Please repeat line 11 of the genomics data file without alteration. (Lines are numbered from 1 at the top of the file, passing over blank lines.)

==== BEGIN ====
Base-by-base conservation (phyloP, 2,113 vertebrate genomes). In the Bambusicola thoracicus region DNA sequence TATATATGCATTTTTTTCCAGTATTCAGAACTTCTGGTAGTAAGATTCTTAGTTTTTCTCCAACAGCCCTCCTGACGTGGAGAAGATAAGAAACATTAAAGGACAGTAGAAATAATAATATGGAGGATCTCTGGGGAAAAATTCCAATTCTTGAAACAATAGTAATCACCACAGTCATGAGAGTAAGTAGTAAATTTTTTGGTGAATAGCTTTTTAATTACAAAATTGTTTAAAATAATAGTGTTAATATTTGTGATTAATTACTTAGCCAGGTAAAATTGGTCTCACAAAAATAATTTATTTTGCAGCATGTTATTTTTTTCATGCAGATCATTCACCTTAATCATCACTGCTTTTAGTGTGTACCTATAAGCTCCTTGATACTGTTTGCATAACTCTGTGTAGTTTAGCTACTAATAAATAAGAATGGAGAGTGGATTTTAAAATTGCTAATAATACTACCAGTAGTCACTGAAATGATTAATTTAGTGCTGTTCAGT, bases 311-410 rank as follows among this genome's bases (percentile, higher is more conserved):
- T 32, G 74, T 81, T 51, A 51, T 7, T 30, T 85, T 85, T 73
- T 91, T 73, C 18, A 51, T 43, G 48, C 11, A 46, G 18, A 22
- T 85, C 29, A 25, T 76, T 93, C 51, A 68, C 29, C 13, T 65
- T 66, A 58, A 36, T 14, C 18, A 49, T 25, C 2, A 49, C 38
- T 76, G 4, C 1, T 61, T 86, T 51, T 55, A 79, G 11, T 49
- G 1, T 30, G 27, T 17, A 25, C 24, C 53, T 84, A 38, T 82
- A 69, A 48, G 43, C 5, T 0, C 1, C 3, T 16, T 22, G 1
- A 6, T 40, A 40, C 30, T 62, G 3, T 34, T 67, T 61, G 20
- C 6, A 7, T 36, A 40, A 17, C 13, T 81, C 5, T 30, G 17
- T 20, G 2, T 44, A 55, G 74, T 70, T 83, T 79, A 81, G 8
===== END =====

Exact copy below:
- T 20, G 2, T 44, A 55, G 74, T 70, T 83, T 79, A 81, G 8